3.  What distributors are you employing? We have been with International Cellars since about 2010 who represent us for Western Canada. I have distributors in Quebec and Newfoundland. I self-distribute to Nova Scotia and Ontario. I have distributors in each of the export countries we deal with as well.
  4. Any comments on the keys to success for exporting BC Wine? It is like any other sale to any other person. You have to be willing, actively looking and patient. I have gone from banging on doors to getting a call every month or two unsolicited asking if we are interested in exporting. I can definitely feel the momentum shifting and interest growing.

Future Plans

 “We are now in the 6,000-7,000 case per year range. It is my interest to increase sales to about 10,000 cases which we have the capacity for now.  However, I am only interested in increasing our higher end single vineyard premium wines. I am fully aware this is a slow growth but is also a very loyal and long-term approach. We feel the greatest opportunity is direct shipping and marketing our BC Wine across Canada by way of online sales and our wine club.”

By Jak Meyer

I would definitely recommend a trip to Meyer Family Vineyards the next time you are travelling through Okanagan Falls.

Sources:

  1. Background information and BC Wine tasting notes provided by Meyer Family Vineyards.
  2. Anthony Gismondi: B.C. Pinot Noirs snapping at Burgundy’s heels

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Twitter: @BCWineTrends

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Wine Not?!

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Aside from any myths that one glass of wine after dinner everyday will either lengthen your lifespan or shorten it, have you ever wondered which wine you should be drinking depending on the day of the week?

Let’s look at what our top choices are for any given day of the week.

Laying in bed the first two minutes after your alarm has gone off on Monday, you meditate on your first move of the day. Whether it’s remembering to feed your dog, or throw your work shirt in the dryer to take out the wrinkles -  you are on it! Envisioning the end of your day, the next 10 hours feels much more bearable if you're ending it with a glass of a big, bold, juicy, red wine. We love the pepper in the lusciously full and intense 2015 Painted Rock Syrah which gets us fired up. You are now in the zone - "Monday you are mine!”

Tuesday is sluggish. You anticipate the day to be kind of boring... But that bottle of Pinot Gris that you’ve seriously been planning to pair with salmon, which by the way you happened to pick up over the weekend. Hmmm… “2016 50th Parallel Pinot Gris, I’m going to save you from being trapped in that that bottle tonight. You’re welcome.”

Wine down Wednesday. - enough said. “Be a friend and pass me my glass please. And remember to fill it up with something light and fruity!” We recommend the 2016 Meyer Family Okanagan Valley Pinot Noir.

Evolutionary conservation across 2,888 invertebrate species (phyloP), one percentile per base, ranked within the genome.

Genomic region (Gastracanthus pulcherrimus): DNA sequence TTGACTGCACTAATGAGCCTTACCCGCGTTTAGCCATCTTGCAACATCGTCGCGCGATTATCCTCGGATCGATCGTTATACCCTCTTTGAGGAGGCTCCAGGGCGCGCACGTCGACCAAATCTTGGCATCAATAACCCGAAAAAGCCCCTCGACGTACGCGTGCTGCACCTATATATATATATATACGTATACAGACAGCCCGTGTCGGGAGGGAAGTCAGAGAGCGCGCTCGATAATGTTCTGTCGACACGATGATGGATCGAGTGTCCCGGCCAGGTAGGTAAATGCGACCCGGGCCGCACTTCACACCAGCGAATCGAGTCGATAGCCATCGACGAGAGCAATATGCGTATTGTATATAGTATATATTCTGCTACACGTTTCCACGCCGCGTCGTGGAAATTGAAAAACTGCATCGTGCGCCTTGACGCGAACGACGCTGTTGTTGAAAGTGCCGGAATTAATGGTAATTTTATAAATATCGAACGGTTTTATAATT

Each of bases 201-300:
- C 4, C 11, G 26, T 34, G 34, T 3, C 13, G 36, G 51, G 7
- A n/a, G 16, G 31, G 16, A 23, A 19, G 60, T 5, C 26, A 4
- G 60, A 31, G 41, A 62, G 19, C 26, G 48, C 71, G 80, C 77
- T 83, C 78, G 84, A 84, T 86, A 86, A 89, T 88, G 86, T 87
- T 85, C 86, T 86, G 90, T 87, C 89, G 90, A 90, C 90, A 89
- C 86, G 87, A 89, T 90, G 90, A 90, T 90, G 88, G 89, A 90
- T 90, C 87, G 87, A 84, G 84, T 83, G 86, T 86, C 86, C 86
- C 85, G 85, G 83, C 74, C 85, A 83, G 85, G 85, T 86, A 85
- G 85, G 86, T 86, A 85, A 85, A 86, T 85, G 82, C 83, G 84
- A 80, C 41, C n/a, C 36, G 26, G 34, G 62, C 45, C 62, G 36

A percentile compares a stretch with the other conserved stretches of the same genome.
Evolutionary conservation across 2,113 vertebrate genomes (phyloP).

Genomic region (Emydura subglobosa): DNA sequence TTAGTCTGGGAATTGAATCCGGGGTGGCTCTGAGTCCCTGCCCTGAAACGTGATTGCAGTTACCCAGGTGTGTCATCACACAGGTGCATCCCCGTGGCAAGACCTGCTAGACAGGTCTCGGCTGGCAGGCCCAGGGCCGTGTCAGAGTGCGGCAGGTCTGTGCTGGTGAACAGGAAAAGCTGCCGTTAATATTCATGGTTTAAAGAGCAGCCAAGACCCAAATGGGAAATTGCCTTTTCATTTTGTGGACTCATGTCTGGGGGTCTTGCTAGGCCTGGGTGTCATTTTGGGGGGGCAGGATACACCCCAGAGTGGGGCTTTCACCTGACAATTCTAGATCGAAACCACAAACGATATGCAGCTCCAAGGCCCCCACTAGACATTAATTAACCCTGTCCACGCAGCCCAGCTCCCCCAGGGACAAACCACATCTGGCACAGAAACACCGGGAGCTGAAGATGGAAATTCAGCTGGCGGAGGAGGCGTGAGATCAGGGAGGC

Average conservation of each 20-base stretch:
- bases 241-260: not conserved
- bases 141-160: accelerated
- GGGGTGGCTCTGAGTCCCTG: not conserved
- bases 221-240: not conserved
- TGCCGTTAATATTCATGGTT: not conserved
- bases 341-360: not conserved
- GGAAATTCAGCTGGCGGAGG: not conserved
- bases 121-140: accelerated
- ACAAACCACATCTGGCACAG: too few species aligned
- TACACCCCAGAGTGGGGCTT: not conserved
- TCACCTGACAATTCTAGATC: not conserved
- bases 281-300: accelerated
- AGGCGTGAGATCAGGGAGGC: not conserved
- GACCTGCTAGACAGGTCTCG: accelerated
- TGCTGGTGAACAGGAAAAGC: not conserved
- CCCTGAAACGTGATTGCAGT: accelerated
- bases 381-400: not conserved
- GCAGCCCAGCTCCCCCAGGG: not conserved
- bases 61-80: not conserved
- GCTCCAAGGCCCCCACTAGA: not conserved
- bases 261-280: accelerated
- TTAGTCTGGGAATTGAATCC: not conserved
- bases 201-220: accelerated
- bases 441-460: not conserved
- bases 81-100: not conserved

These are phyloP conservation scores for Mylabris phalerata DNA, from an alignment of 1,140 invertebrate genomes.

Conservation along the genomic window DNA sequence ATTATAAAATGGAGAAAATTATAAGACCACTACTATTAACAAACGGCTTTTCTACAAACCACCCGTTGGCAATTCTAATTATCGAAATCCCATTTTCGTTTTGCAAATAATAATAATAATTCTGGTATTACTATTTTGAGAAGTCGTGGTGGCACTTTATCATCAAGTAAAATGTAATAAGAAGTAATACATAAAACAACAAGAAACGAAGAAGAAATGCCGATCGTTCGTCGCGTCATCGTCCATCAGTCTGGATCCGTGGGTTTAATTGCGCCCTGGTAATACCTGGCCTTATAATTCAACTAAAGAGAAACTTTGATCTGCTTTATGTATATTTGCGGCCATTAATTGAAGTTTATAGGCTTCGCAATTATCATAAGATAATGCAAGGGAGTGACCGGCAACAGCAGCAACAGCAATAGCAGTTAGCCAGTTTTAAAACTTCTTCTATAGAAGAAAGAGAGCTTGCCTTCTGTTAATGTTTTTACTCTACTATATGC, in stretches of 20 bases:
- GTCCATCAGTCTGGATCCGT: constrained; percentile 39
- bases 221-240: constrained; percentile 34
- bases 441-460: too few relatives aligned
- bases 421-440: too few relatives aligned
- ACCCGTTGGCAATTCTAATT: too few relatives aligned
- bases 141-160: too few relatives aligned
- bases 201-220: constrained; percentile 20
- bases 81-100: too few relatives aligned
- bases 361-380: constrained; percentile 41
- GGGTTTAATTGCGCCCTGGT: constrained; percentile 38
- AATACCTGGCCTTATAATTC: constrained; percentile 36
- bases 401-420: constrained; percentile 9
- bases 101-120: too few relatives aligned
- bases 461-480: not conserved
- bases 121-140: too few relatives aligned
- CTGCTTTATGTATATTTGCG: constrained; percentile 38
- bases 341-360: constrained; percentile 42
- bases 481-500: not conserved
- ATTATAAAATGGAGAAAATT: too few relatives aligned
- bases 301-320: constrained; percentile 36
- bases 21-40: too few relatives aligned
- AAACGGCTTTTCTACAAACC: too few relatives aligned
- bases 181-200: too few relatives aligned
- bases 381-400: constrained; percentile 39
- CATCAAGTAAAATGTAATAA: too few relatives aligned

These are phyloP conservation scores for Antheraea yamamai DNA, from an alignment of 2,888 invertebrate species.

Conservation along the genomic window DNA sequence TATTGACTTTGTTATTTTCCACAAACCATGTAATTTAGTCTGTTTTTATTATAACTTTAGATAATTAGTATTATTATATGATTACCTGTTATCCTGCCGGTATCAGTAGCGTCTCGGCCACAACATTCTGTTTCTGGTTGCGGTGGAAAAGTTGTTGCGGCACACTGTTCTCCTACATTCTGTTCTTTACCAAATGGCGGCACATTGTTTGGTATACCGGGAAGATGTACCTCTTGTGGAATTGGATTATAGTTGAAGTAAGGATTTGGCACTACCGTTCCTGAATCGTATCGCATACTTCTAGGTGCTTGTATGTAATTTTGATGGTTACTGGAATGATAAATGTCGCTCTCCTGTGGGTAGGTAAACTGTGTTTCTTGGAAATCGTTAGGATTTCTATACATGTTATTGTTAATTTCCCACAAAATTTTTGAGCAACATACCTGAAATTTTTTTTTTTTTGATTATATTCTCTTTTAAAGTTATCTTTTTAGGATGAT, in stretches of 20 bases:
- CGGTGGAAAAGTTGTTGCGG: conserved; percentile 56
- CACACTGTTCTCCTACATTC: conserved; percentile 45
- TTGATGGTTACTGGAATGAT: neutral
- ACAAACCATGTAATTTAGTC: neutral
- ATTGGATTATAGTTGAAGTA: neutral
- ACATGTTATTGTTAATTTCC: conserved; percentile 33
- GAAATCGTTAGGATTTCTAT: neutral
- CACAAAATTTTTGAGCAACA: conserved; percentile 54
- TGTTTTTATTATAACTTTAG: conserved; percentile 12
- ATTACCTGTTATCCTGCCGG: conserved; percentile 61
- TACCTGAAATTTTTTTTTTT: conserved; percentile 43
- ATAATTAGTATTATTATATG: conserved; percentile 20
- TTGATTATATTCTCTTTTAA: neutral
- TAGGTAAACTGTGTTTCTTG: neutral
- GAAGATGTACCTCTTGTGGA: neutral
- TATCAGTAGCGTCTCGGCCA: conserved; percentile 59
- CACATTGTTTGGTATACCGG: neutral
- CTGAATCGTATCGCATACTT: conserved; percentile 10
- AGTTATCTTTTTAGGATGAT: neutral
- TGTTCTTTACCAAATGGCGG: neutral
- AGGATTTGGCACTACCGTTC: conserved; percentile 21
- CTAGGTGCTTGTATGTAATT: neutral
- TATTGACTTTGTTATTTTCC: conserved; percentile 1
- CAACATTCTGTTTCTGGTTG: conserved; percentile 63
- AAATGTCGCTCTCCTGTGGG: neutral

Yes way rose`! The only thing we throw back on a Thursday is our 2017 Meyer Family Vineyards Rose`! This accompanied with good friends, a light and flirty playlist like our Summer Spritzer on Spotify, and perhaps another bottle following the rose? We usually stick to white wine if we started with white, but with rose we swing both ways. We love to night cap and have our grand finale with the 2015 Painted Rock Red Icon. Voted the Gold Medal winner at the 2018 National Wine Awards of Canada, this commanding red blend invites you in with rich aromas of blackberry, dark plums, cassis and sweet spices. Absolutely going to sleep happy tonight!

TGIF! We have been looking forward to Friday all week! After an exhausting week of adult responsibilities, going wine tasting on the couch sounds pretty good right now. Catching up on a binge worthy T.V. series and indulging in take out comfort food, treating ourselves to a glass of the luxurious 2015 Painted Rock Cabernet Franc is our first choice.

It’s Saturday and we are most likely in the mood to hit up a patio nearby for sunshine and enjoy good banter amongst great friends. “But before we head out, how about we meet at our place and have a glass of red to start the night!?” With some light music, 4 or 5 of your closest allies hovering around your kitchen island and a well dressed charcuterie board, the rich and fruitful 2014 50th Parallel Pinot Noir has everyone asking “where the hell did you get this devil of a wine?! We need more!”  .

Sundays are for family. We don’t budge from that. Whether we are meeting for brunch, lunch, dinner or all of the above, we save Sundays for something special and we bring out the bubbly - Meyer Family Sparkling Brut. Mimosa’s anyone? For a light afternoon chat on the patio, and spicy nuts for a snack, the light litchi, bits of orange and a hint of spice in the 2016 Meyer Family Gewurztraminer is a delightful pairing. 

So those are our top picks for each day of the week. Now by no means are we saying you should drink everyday. But hey!... if the French are doing it, why can’t we!?